Using pathway analysis software, we found that Se supplementation, regardless of source, affects the expression patterns of genes involved in testis cell structure and morphology. Although both sources of Se affected genes that had similar biofunctions such as cellular development, Sel-Plex supplementation led to a greater enrichment than sodium selenite (103 affected genes versus 11 affected genes, respectively). In addition, Sel-Plex supplementation appeared to affect canonical pathways that play important roles in proper male reproductive function. These pathways included integrin-linked kinase (ILK) and actin cytoskeleton signaling pathways. The proper function and turnover of specialized actin-related cell-cell junctions in the seminiferous epithelium is fundamental to normal spermatogenesis

Actigen vs. BMD in broilers: Animal growth, gut health and gene expression

A healthy gut is a key factor in the efficient utilization of feed and therefore in overall animal performance. Actigen is a yeast cell wall derivative used in broiler diets to promote growth through immune modulation and improved intestinal health. In this study, we reported differences resulting from supplementation with Actigen™ or bacitracin methylene disalicylate (BMD), an antibiotic growth promoter, on animal performance and corresponding changes in gut cell morphology. When gene expression profiles were studied, we found that genes involved in protective functions and pathways were influenced by Actigen and/or BMD. Finally, we saw a corresponding change in mucin 2 mRNA levels that corresponds to changes in goblet cells and reflects a change in gut health.

Previous research has found that supplementing broilers with Actigen or BMD results in improved weight gain and feed conversion ratios (Collett et al., 2011). To clarify the molecular mechanisms behind Actigen's effects on animal growth and performance, broilers were fed a standard commercial diet supplemented with Actigen or BMD for 6 weeks. At the end of the 6-week period, 7 birds from each treatment were euthanized and the jejunum was collected for histologic and gene expression analysis. Analysis of tissue morphology indicated that supplementation with either Actigen or BMD resulted in an increased goblet cell villus height and an increased villus height to crypt depth ratio in the jejunum. We also found that overall goblet cell number increased with either Actigen or BMD. To understand how these products commonly, or differentially, affect gut health and improve animal performance, we used gene expression analysis to help understand their cellular effects.

Microarray analysis revealed differences in gene expression patterns in the jejunum from birds supplemented with Actigen or BMD (Brennan et al., 2011c; Xiao et al., 2011). When birds were supplemented with Actigen, 928 genes were significantly changed (P ≤ 0.05, FC ≥ 1.2; 456 down-regulated, 472 up-regulated) while BMD supplementation resulted in 857 genes that significantly changed (408 down-regulated, 449 up-regulated). Surprisingly, we found that 316 genes were commonly significantly changed by Actigen and BMD (146 down-regulated, 170 up-regulated).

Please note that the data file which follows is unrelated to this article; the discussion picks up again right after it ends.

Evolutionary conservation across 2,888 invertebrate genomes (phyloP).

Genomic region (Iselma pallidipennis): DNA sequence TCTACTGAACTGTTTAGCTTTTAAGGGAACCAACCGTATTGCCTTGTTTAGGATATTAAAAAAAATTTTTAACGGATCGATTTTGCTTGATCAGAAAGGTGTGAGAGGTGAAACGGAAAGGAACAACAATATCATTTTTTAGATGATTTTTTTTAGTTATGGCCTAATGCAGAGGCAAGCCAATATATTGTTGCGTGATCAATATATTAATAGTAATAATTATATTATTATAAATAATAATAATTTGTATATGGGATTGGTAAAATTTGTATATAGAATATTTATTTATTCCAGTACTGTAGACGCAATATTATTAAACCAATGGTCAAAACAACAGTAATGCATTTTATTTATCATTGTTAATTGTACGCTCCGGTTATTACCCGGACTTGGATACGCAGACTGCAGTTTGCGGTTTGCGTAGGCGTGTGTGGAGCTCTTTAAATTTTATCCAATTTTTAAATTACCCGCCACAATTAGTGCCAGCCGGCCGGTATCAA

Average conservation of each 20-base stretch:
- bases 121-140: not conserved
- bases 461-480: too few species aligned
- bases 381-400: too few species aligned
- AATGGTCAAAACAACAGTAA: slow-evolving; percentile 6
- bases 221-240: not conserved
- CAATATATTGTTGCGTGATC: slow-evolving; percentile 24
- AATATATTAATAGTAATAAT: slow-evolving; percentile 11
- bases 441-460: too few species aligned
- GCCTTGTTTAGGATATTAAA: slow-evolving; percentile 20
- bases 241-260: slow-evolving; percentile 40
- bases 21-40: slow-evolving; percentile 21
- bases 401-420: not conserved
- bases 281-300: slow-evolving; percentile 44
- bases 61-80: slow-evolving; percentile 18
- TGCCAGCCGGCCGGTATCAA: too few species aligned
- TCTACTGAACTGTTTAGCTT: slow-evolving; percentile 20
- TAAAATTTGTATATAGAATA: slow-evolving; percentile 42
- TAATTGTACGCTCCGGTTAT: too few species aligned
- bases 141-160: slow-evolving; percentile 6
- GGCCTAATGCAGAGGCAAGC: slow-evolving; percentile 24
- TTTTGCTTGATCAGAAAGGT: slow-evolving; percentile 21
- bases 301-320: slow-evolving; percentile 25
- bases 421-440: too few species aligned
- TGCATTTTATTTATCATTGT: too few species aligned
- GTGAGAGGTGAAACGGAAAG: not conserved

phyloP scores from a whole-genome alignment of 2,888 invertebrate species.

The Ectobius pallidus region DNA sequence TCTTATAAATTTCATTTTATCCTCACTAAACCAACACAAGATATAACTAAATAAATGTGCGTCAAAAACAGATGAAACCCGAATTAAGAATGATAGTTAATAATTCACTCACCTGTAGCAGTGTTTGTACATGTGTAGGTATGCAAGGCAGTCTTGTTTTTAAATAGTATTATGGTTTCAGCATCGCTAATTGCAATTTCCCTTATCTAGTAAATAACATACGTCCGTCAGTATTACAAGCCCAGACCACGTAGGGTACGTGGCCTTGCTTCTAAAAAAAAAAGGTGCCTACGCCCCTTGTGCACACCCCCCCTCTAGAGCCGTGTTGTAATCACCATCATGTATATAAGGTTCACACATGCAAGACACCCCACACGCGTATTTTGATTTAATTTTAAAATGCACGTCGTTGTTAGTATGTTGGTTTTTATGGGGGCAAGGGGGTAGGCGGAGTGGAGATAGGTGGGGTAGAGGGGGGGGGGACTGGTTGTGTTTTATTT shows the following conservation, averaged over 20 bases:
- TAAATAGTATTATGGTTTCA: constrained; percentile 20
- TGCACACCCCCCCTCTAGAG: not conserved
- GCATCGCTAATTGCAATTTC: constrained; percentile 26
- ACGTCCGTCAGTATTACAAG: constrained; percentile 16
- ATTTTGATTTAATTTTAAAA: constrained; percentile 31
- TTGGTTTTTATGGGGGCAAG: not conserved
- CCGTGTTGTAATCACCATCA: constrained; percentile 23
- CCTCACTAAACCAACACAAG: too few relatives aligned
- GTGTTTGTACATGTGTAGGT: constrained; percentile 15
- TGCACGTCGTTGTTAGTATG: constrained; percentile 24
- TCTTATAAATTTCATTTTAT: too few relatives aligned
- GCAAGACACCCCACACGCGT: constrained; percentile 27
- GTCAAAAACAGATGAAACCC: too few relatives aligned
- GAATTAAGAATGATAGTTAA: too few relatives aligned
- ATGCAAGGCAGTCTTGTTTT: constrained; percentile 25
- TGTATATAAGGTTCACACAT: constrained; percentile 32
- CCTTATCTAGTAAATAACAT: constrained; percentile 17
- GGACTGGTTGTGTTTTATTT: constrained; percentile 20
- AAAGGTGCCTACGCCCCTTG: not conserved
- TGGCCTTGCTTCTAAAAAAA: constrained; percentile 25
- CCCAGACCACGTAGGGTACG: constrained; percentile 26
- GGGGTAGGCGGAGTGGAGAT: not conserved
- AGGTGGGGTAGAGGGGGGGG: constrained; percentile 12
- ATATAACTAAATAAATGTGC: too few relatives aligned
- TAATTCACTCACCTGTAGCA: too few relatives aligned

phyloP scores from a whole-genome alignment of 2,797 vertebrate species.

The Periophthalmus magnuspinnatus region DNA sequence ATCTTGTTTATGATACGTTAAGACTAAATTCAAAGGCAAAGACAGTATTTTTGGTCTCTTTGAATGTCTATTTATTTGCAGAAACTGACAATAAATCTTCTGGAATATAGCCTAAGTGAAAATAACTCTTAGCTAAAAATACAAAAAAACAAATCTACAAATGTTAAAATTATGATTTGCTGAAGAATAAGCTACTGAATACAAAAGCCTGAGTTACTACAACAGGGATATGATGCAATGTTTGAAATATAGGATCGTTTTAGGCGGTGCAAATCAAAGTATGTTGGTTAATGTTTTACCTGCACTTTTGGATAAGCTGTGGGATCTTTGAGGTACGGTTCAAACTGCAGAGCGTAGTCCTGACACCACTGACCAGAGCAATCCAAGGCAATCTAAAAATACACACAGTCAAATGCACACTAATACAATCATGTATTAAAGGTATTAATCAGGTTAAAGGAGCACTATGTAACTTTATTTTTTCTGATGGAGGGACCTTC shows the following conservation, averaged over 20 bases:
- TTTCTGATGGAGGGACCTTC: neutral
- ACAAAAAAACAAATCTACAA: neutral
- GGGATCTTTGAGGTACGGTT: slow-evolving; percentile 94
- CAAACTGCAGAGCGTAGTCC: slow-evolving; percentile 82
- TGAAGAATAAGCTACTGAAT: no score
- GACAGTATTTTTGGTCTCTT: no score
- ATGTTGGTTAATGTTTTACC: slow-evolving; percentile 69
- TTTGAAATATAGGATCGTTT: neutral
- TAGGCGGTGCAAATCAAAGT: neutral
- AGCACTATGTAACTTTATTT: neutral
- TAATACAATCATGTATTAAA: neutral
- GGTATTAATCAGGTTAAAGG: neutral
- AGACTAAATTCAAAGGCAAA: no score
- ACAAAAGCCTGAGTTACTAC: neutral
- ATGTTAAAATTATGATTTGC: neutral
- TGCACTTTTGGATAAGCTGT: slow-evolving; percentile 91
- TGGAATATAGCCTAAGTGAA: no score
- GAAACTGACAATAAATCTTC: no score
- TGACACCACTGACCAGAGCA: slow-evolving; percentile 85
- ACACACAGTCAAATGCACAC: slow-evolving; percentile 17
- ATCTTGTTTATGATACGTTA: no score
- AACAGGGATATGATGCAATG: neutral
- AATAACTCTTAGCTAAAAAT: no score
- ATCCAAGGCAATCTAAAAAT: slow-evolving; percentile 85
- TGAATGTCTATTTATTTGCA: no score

When differentially affected genes were grouped by biologic function, we found that Actigen and BMD commonly altered genes involved in antimicrobial response, inflammatory response, and infection mechanism, cell-to-cell signaling and interaction, and cellular development. Pathway analysis suggests that Actigen supplementation resulted in the up-regulation of signaling pathways involved in cellular immune response, inflammatory response and antimicrobial protection. In addition, we confirmed with real-time PCR that mucin 2 mRNA levels tend to be greater in Actigen- and BMD-supplemented birds compared with the control (Brennan et al., 2010). The mucin 2 gene encodes a protein component of the mucosal layer that protects the intestinal cell wall from bacterial translocation.

Take-home Message

Results from these two sets of studies demonstrate that nutrigenomics provides potent tools to analyze the biologic function and molecular mode of action of specific nutrients. The information we obtain from nutrigenomics studies provides a wealth of knowledge that can help us understand the role of proper nutrition on performance, health and disease in agricultural animals. When we incorporate our molecular findings with information from whole-animal studies, such as weight gain or egg production, we can better understand how nutrients specifically elicit their effects on animal health and production.


Brennan, K.M., C.A. Crowdus, A.H. Cantor, A.J. Pescatore, J.L. Barger, K. Horgan, R. Xiao. R.F. Power and K.A. Dawson. 2011a. Effects of organic and inorganic dietary selenium supplementation on gene expression profiles in oviduct tissue from broiler-breeder hens. Anim Reprod Sci. 125:180-188.

Brennan, K.M., J.L. Pierce, A.H. Cantor, A.J Pescatore and R.F. Power. 2011b. Source of selenium supplementation influences testes selenium content and gene expression profiles in the testes of Single Comb White Leghorn roosters. Bio Trace Elem Res (in print).

Brennan, K.M., G.F. Mathis, R. Xiao, B.S. Lumpkins, and J.L. Pierce. 2011c. Comparison of Actigen™ and bacitracin methylene disalicylate (BMD) supplementation gene expression profiles in the jejunum of 6-week old broilers. 2011 PSA national meeting.

Brennan, K.M., T. Ao, and J.L. Pierce. 2010. Effects of Actigen™ supplementation on mRNA levels of mucin and markers of gut health in the jejunum of broiler chicks. J Anim Sci. 88 (E-Suppl 2): 650.

Collett, S.R., G.F. Mathis, B. Lumpkins, D.M. Hooge, K.M. Brennan and J.L. Pierce. 2011.Live performance and intestinal morphology of broiler chickens fed diets supplemented with BMD®, Actigen® or neither product in two pen trials on built-up litter. 2011 PSA national meeting.

Xiao, R., R.F. Power, D. Mallonee, L. Spangler, K.M. Brennan, J. Pierce and K.A. Dawson. 2011. Gene expression study reveals the association of dietary supplementation of ActigenTM and the regulation of pathogen-influenced signaling pathways in broiler chickens. 2011 PSA national meeting